On Monday afternoon, a brawl took center stage in Major League Baseball. On Tuesday afternoon, Bud Black, manager of the Colorado Rockies and former Major League pitcher, talked about some of baseball’s unwritten rules.
Bryce Harper of the Washington Nationals and Hunter Strickland of the San Francisco Giants both drew suspensions for their role in Monday’s melee in San Francisco. The fisticuffs drew national attention and were still being discussed on Tuesday afternoon as the Rockies and Seattle Mariners prepared to play at Coors Field.
One of the things that reportedly sparked the feud was Harper hitting two homers off Strickland in 2014 and doing more than just running around the bases after. Some jawing and not-so-friendly looks accompanied the long balls. That was almost three years before Monday’s fiasco.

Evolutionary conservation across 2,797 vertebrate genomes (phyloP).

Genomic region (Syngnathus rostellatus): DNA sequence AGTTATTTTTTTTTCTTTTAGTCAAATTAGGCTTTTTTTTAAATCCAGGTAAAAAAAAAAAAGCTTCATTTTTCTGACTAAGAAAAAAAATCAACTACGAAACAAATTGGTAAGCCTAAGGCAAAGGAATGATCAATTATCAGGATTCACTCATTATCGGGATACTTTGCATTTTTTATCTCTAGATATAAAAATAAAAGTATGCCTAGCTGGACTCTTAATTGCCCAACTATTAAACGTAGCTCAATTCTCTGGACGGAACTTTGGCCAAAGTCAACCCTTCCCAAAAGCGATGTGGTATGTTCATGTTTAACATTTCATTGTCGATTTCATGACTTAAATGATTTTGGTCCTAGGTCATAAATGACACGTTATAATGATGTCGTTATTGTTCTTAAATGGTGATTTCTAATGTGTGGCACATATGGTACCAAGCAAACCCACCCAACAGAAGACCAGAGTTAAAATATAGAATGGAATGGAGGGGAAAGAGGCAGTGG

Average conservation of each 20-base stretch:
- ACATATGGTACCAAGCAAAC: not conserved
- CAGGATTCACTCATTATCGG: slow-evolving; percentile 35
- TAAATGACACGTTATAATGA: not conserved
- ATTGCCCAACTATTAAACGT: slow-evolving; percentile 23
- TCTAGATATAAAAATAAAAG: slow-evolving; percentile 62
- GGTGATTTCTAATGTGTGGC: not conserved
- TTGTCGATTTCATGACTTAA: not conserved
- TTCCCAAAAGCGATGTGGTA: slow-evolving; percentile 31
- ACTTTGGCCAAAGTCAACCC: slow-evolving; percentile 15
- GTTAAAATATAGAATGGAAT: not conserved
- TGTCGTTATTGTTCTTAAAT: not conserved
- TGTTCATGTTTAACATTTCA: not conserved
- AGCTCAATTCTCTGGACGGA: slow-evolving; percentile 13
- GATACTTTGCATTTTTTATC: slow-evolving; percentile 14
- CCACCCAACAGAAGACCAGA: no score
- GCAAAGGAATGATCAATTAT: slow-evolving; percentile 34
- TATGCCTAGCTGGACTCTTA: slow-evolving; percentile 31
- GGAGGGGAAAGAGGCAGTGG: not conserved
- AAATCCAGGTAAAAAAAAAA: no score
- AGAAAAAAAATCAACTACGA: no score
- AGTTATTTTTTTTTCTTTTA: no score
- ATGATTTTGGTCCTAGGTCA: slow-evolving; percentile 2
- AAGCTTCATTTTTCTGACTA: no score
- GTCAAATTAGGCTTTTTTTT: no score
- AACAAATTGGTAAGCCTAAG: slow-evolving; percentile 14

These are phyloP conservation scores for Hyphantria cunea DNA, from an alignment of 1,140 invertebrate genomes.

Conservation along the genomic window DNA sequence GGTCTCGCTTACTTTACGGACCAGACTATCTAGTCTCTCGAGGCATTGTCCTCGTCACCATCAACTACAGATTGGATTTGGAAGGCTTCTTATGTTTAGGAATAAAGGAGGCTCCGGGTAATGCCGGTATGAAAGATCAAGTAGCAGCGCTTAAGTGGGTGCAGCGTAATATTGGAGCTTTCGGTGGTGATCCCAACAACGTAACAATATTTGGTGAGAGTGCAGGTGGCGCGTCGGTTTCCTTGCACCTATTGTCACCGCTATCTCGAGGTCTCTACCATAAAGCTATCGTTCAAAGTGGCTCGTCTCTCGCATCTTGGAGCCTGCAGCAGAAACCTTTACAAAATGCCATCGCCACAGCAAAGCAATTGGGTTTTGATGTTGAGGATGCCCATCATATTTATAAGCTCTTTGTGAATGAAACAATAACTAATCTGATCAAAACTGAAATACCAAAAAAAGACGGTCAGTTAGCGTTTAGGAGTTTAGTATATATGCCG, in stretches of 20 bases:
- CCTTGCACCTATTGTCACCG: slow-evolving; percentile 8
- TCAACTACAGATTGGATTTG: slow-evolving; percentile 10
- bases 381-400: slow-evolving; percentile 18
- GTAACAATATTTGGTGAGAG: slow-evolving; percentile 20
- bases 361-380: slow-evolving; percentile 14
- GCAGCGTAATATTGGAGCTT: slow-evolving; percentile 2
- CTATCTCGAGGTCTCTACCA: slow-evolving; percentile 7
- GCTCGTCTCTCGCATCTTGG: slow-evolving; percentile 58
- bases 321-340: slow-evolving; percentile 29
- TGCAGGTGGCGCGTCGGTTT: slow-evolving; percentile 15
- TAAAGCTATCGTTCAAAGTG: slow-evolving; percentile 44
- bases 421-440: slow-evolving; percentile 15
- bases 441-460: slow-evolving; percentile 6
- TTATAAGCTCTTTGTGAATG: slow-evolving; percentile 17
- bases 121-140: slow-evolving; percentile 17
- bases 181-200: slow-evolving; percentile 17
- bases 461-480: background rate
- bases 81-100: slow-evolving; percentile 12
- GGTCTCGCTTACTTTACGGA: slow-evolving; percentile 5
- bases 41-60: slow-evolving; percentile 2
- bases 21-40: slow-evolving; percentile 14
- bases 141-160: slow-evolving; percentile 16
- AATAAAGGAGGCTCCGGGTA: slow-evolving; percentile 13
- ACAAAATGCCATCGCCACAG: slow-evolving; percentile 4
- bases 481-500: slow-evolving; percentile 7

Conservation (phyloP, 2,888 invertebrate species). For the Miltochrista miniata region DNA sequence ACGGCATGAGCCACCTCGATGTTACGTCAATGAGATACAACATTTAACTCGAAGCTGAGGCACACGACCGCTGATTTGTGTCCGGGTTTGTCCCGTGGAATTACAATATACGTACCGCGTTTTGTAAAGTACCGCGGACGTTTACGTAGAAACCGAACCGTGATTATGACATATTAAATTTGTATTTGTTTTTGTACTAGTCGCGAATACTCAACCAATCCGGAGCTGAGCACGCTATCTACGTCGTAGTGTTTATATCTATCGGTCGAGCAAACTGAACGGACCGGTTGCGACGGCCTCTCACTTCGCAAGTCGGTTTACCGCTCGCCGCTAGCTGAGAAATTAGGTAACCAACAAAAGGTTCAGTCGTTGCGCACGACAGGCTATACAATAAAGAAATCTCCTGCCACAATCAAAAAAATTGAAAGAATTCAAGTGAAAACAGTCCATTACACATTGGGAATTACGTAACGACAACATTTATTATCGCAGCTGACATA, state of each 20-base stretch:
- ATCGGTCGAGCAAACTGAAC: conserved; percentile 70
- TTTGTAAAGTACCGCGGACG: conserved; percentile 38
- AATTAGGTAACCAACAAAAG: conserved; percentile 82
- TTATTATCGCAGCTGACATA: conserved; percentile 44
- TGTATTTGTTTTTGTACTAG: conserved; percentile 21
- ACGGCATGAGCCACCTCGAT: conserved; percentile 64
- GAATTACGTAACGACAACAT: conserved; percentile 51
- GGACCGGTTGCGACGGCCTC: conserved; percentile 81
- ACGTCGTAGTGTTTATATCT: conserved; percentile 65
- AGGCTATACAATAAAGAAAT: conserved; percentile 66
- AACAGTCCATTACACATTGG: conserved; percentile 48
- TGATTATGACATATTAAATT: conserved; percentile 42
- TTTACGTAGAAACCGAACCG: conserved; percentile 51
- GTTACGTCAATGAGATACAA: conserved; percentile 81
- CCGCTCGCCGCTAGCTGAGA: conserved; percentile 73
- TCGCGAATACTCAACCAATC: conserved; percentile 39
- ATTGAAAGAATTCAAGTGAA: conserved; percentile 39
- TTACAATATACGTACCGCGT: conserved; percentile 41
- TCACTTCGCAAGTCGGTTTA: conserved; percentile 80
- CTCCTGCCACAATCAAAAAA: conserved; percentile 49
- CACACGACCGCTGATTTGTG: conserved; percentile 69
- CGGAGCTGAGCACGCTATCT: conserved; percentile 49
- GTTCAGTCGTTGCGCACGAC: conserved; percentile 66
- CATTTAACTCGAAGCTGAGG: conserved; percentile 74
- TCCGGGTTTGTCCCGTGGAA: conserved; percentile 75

During his 15-year career, Black gave up 217 homers. I asked him if he still remembered some of the reactions of the batters after they launched a homer off one of his pitches.
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Monday’s fight has already brought up baseball’s “unwritten code,” kept between players as part of a special fraternity. One of the codes is keeping the celebration at the plate to a minimum. It’s one of the reasons why the bat flips that Jose Bautista loves to do after homers has drawn so much attention.
So has the unwritten code changed as the game of baseball has changed?
"“I think it has in some ways, sure,” Black said. “I think that happens from generation to generation. I still think there are some traditional unwritten rules or codes that will last a lifetime in our game.”"
It’s now apparent that Strickland held a grudge against Harper for hitting those homers in 2014. Does Black hold a grudge against a former opponent at the plate?
“There’s this kid in Little League…” Black smiled.